Green light for huge £390m homes, shops and restaurant scheme in Coventry City Centre South

Green light for huge m homes shops and restaurant scheme in Coventry City Centre South
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A major homes, shops and restaurants scheme in Coventry – dubbed the “missing part of our city’s rebirth and regeneration” – has been unanimously approved.

Shearer Property Group’s vision for ‘City Centre South’ was given the green light by councillors on Coventry’s planning committee on Thursday, April 22.

Outline approval for the long-drawn-out scheme has been given for up to 1,300 homes, up to 150 hotel rooms, a cinema, restaurants and commercial space.

Plans were initially approved in 2012, with an ‘anchor department store’ at the heart of the 6.36 hectare plot, but it has been massively delayed, with challenges in retail leading to a more residential focus.

“Clearly City Centre South has been on the starting blocks for over 10 years,” cabinet member for jobs and regeneration Cllr Jim O’Boyle said.

“Now’s the time to really set the gun, press the on button and get on with this.

“This application will be transformational. It will take our city from the 20th century to the 21st century and makes our city fit for the future while building and reflecting on our great heritage and past.”

A CGI image showing how the revised City Centre South scheme will look
A CGI image showing how the revised City Centre South scheme will look

One big criticism of the scheme was the provision of no affordable housing. Under council policy, 325 affordable homes should have been included.

Trevor Cornfoot, a member of the Coventry Society, slammed it as a failure which “flies in the face” of the £98.8m public investment the scheme has received from the West Midlands Combined Authority.

A financial viability assessment also concluded the plan is “technically unviable” as the £390m cost to develop it is more than the £297m estimated value after completion.

But Cllr O’Boyle insisted the unviablity was not an issue given it was carried out during a pandemic, promising there will be affordable housing further down the line.

He said: “I am absolutely clear and I know the developer is clear that we will deliver and will hold the developers deep to the fire, there will be affordable housing as part of the scheme.”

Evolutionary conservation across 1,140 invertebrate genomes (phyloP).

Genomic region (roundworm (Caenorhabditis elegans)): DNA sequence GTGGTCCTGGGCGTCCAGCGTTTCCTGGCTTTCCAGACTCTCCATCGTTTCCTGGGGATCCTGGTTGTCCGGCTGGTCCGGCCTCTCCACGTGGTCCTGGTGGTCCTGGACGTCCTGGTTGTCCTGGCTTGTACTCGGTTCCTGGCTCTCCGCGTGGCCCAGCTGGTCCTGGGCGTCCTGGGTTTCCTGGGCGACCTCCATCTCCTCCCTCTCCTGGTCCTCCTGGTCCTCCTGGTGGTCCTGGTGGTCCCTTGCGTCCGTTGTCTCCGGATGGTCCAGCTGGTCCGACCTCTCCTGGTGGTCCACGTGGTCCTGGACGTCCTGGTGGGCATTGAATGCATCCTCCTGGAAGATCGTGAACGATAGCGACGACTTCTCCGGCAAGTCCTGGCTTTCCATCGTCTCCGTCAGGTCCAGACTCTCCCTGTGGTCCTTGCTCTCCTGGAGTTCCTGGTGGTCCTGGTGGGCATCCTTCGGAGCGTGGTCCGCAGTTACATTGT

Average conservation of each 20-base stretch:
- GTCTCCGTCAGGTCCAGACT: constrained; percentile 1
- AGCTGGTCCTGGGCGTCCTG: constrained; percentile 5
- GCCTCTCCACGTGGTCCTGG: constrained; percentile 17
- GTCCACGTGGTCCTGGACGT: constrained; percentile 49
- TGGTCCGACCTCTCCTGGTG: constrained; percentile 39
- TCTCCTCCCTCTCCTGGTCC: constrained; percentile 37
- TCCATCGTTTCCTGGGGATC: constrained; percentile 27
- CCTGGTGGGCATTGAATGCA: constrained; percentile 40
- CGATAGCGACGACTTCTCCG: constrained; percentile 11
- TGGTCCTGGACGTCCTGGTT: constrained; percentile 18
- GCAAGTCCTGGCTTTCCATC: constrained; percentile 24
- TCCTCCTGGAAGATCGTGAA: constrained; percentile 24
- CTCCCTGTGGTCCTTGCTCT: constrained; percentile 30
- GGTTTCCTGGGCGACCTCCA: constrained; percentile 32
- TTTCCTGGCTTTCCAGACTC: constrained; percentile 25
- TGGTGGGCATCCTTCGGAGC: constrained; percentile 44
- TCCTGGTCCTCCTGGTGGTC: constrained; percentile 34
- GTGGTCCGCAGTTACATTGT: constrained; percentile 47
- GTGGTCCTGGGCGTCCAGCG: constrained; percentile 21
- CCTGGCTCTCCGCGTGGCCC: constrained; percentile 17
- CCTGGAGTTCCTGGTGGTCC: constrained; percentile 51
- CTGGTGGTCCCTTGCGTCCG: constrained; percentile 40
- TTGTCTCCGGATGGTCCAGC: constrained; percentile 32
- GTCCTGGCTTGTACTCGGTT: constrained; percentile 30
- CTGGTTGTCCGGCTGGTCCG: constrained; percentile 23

Martin Yardley, a former deputy chief executive at the council speaking on behalf of Shearer, backed up that view.

He said the scheme will bring jobs to Coventry – up to 508 jobs during construction and up to 2,000 within the scheme.

He added: “The result of this new approach to the city centre is a flexible residential-led scheme that will bring back jobs, homes and re-establish Coventry city centre to what our city centre’s once were before the advent of the big retail schemes that we see struggling so much today.”

Councillors unanimously supported the plans with one, Cllr Allan Andrews, hailing it as “incredibly exciting”.

“It has been a long time coming. I’m going to vote for this enthusiastically,” he said.

“It is time to be bold and brave and frankly it’s time to get on with it and deliver the scheme as everyone I’m sure is sick of talking about it.”

Full permission was approved for works to remove the bridge link between the Grade II-listed Coventry Market rooftop car park and existing retail units on Market Way, as well as the relocation of the of Grade-II listed William Mitchell mural from the former Three Tuns Pub – issues which led to objections from the 20th Century Society and Ancient Monuments Society.

Planning officer Liam D’Onofrio admitted there would be substantial harm to the mural but that “substantial public benefits” outweigh the harm.

Outline permission was approved to demolish buildings within the site area including the “eyesore” Barracks Way and City Arcade multi-storey car parks, allowing the new plans to go forward.

Further viability tests will be carried out as reserved matters applications come forward, which will provide detailed design plans.